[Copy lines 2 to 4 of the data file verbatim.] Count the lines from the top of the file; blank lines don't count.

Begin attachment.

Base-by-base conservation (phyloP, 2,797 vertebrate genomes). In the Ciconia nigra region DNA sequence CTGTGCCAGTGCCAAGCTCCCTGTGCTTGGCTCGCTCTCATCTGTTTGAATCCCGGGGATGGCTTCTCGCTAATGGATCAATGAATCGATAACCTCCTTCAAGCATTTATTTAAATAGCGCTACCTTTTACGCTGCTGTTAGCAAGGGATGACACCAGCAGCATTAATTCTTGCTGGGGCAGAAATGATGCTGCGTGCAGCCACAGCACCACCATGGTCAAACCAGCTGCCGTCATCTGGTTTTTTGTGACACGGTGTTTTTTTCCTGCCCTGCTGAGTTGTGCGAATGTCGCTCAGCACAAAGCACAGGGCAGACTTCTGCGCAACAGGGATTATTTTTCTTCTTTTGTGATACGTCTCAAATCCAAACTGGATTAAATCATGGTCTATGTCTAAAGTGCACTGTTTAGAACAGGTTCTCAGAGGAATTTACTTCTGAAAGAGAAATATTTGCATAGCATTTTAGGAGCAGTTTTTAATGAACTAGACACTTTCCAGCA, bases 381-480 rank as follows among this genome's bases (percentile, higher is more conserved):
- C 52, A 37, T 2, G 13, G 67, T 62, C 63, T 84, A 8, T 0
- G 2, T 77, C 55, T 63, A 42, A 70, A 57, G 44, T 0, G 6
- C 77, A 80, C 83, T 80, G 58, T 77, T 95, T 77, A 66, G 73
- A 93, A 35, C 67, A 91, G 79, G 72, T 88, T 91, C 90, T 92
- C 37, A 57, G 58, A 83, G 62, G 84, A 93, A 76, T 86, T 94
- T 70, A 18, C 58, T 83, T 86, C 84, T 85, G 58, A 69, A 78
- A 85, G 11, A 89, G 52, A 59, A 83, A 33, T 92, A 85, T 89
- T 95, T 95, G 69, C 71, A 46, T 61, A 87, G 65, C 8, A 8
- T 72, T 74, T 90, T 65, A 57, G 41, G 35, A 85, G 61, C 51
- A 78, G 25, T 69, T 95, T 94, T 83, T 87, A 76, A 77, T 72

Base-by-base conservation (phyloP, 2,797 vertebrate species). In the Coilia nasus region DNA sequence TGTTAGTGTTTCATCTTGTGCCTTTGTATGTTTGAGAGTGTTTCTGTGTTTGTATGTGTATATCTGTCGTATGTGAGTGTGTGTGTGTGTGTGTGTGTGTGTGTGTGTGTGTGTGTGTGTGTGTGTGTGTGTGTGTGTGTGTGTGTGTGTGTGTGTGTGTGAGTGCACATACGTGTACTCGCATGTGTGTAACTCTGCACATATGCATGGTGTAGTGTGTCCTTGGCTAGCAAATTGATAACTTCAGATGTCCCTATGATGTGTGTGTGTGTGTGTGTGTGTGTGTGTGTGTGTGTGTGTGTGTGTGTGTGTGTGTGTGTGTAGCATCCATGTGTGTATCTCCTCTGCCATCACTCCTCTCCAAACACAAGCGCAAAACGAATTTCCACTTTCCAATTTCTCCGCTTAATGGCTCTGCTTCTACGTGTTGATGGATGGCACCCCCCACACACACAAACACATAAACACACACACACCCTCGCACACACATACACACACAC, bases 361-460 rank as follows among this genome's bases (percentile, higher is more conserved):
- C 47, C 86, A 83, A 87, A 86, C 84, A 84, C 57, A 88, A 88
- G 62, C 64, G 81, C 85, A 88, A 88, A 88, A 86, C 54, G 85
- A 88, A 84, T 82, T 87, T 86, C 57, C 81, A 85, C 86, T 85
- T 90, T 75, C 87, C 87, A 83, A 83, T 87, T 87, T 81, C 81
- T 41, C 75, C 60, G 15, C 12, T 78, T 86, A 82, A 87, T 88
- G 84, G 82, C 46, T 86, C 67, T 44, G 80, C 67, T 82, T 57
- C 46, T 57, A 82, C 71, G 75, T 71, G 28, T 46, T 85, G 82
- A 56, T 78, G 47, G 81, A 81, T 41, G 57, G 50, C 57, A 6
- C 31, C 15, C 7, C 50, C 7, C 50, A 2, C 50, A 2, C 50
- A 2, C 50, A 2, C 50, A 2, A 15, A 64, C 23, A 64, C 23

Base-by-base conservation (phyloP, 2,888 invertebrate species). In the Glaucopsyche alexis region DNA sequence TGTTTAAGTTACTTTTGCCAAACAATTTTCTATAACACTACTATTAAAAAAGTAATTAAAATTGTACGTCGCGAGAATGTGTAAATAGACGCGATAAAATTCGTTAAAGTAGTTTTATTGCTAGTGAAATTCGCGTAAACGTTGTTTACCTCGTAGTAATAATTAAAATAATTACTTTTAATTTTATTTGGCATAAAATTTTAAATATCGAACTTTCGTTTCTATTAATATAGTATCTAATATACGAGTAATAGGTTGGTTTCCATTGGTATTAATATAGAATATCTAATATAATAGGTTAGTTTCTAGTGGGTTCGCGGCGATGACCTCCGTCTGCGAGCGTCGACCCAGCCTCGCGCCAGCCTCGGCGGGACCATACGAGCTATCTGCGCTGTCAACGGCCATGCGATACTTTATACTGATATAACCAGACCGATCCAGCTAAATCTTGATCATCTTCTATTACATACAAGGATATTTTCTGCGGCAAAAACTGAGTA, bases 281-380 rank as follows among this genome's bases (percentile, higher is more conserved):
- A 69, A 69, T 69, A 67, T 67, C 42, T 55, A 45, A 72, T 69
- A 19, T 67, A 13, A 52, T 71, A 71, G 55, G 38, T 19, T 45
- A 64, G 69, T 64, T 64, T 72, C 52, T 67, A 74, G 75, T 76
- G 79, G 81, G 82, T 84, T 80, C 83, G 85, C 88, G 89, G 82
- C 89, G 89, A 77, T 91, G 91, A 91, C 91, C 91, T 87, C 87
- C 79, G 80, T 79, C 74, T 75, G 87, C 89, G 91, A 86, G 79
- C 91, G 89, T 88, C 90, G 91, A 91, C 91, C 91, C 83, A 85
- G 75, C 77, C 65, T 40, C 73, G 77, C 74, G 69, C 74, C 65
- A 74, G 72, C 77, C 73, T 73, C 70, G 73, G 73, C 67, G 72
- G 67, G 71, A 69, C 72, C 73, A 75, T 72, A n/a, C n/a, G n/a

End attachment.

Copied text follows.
- C 52, A 37, T 2, G 13, G 67, T 62, C 63, T 84, A 8, T 0
- G 2, T 77, C 55, T 63, A 42, A 70, A 57, G 44, T 0, G 6
- C 77, A 80, C 83, T 80, G 58, T 77, T 95, T 77, A 66, G 73